Monday, August 08, 2016

Books I read in July

Can you believe it's August already?

I got more reading done this month, in spite of two short trips (Goa again, yay!) and near my new-normal level of socialising.

The Madwoman in the Attic by Sandra M. Gilbert and Susan Gubar
I've read about this book for years, and finally got around to reading it. It's a seminal work in feminist literary criticism, and examines how classic women writers - Jane Austen, Mary Shelley, Emily Bronte, Charlotte Bronte, Emily Dickinson -- subverted and shaped literary conventions. If you're interested in literature and feminism, it's fascinating, even though some chapters are somewhat dry and academic.

The Professor by Charlotte Bronte
I had read this years ago (as I had Villette) but I was tempted to revisit it based on some paragraphs in The Madwoman in the Attic which shed a new light on my recollections. It's interesting and fun, and not quite as subversive as anything written by Jane Eyre's author should be, being a more straightforward hero+makes+his+way+in+the+world+and+wins+the+love+of+a+good+woman, but it has its moments (and The Madwoman in the Attic had some fascinating suggestions on how to read it as more subversive than it is).


Villette by Charlotte Bronte
Slightly more interesting than the Professor, by virtue of being narrated by a woman -- that too, a woman who's not to outward aspect a heroine. It's like Bronte took the woman who'd be the heroine's (the beautiful, good faithful, passionate girl) friend and decided to make this about her. It's more quiet than Jane Eyre -- less passionate, more realistic.

33 Things Every Girl Should Know About Women's History
I haven't read all through this: I used to leaf through a few pages now and again, and then hurriedly wrapped it up to give one of my nieces. It's an excellent introduction to feminist (American) history for a young person. It had a lot I didn't know, and a few brilliant stories and poems.

The Boy Who Asked Why by Sowmya Rajendran (Author) and Satwik Gade (Illustrator)
Fantastic introduction to Ambedkar for kids. We got this for a nephew.

Voices in the Valley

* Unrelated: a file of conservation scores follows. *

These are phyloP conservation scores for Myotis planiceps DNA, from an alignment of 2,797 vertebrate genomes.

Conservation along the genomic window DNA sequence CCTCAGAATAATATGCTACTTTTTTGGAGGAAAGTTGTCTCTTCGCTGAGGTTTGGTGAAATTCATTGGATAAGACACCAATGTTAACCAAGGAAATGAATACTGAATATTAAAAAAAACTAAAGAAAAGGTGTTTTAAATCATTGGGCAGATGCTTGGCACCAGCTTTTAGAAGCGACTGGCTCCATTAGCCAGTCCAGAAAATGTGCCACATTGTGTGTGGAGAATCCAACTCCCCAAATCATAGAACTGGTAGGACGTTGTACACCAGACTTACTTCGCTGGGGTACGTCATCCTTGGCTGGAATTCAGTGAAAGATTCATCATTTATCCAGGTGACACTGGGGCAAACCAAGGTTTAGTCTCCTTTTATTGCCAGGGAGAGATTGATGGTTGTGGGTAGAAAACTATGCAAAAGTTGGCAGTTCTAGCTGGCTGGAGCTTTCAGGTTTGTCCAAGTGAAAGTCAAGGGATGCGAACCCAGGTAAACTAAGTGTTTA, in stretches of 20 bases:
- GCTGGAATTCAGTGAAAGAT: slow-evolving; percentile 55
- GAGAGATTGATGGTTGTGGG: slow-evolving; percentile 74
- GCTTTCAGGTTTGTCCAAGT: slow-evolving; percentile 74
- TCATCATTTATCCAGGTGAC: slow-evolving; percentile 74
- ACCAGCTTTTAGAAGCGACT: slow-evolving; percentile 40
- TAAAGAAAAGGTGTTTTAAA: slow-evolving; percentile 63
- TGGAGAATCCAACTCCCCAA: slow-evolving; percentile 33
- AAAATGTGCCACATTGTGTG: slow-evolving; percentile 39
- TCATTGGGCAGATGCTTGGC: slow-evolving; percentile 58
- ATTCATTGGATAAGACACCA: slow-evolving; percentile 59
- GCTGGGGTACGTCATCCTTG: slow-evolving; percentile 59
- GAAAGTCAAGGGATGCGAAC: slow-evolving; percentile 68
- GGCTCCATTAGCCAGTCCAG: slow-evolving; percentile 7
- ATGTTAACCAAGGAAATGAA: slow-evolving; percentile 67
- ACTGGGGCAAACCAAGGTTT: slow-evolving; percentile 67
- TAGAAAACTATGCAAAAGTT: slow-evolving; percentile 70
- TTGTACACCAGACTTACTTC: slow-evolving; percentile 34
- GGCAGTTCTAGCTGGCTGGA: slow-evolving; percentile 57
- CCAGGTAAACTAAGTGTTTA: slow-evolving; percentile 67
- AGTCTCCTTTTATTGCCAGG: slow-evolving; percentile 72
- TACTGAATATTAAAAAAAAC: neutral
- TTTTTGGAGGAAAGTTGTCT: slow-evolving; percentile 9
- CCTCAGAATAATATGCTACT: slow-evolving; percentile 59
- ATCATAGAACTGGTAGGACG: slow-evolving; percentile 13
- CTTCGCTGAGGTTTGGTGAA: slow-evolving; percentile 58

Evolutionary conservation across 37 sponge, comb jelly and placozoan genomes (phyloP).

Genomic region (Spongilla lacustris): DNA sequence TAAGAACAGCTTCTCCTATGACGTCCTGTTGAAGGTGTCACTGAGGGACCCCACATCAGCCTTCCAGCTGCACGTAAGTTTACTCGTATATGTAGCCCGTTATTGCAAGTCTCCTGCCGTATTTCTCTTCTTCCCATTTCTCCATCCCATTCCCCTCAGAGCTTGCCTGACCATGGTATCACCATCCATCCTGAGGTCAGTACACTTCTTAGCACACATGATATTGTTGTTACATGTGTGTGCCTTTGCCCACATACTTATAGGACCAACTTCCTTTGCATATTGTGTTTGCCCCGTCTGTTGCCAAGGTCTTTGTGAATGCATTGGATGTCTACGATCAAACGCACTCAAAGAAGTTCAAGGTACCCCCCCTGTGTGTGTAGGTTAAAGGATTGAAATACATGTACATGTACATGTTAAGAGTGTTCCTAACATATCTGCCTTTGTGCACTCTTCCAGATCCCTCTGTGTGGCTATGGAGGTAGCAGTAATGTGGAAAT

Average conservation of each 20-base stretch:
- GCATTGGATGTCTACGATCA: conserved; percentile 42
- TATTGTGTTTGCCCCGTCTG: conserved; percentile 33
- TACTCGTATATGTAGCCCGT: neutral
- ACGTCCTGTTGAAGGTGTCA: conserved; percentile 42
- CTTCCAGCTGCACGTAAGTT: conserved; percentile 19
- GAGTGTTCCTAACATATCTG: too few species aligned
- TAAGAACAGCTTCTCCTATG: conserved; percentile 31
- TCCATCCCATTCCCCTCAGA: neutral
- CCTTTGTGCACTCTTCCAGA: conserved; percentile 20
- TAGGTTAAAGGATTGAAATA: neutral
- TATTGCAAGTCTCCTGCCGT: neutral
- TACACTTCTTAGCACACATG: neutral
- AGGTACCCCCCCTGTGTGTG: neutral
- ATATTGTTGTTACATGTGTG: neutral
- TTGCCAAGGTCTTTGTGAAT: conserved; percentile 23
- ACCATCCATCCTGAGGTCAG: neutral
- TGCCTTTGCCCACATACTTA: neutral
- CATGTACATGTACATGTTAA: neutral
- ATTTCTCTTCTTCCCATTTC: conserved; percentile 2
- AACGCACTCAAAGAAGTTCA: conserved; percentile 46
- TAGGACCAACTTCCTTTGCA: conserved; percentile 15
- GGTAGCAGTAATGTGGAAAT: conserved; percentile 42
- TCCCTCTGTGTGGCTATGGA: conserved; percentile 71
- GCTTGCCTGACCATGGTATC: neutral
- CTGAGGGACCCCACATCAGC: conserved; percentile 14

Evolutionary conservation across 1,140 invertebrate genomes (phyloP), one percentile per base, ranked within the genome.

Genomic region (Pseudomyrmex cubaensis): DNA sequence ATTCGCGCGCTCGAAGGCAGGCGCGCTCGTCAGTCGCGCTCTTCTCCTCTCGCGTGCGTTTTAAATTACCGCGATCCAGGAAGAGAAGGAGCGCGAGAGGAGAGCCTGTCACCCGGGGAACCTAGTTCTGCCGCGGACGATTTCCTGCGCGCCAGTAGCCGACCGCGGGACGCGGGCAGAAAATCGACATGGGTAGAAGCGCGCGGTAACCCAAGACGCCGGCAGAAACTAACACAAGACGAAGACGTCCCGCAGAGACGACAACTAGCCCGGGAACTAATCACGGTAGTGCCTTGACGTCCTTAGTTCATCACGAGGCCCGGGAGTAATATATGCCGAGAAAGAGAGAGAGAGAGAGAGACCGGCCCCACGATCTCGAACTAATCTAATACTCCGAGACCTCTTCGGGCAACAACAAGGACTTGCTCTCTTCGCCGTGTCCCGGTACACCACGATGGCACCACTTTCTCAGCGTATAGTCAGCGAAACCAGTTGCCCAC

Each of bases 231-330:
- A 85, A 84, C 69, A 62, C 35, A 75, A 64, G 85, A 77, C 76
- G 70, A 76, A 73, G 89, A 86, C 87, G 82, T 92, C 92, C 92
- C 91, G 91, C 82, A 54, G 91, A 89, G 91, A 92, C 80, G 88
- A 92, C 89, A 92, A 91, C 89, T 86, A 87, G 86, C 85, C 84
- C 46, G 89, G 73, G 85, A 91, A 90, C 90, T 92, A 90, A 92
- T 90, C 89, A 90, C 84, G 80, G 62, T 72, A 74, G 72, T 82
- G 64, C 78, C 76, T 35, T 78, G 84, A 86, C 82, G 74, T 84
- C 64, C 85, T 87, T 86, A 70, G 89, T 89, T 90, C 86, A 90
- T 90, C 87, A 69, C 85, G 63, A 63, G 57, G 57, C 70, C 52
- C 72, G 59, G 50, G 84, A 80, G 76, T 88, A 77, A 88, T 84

by Suravi Sharma Kumar

I'm not linking to this because I'm not recommending it. It's an interesting enough story, a depiction of the events leading up to and following the 'Assam Agitation', based on its impact on a relatively privileged but fairly typical rural family. But I disapprove both of an "outsider" telling the story and of how boring the story itself was. I ploughed through it, but even after following the protagonist through the whole novel, I don't have much of a sense of who she is, what she believes in, why she loved her husband, why she chose the career she did... none of it.

Everything and the Moon by Julia Quinn
People keep recommending Julia Quinn to me, and I think this is the second I've read. But I was very disappointed -- angry -- at this. The hero is a piece of shit, and I don't know how Quinn can write about her otherwise wonderful, interesting, brave heroine agreeing to trust him and marry him because he kidnaps her and holds her prisoner. That's not love, it's literally Stockholm Syndrome.

The Twilight Saga by Stephenie Meyer
I'd never read the Twilight books, though I'd watched most of the first movie and read through most of Ana Mardoll's engrossing deconstruction (yeah, engrossing even if you've not read the books, because it was so much a part of popular culture.) Back when they were popular, I was very snobbish about these books and insisted I wasn't going to waste time on them. I was a stupid asshole. I quite liked them, especially the first two, and can completely believe my teenage self becoming a huge fan. I want to write more about this -- why I could see my teenage self identify with Bella and think both Edward and Jacob (who I now recognize are entitled, manipulative assholes) were amazing. Maybe I'll actually write another blog post this month.

Wuthering Heights (New Casebooks)
This is a collection of essays on Emily Bronte's famous novel. It's not enough to say that Wuthering Heights is one of my favourite novels ever: it's such a powerful piece of art. I reread it some months ago and appreciated it all over again, discovering new aspects (such as what an ass Lockwood is) that I'd glossed over when I was younger. These essays discuss -- and debate -- the novel, and opened my eyes a bit wider. If you're interested in the novel and learning more about it, they make for an interesting read.

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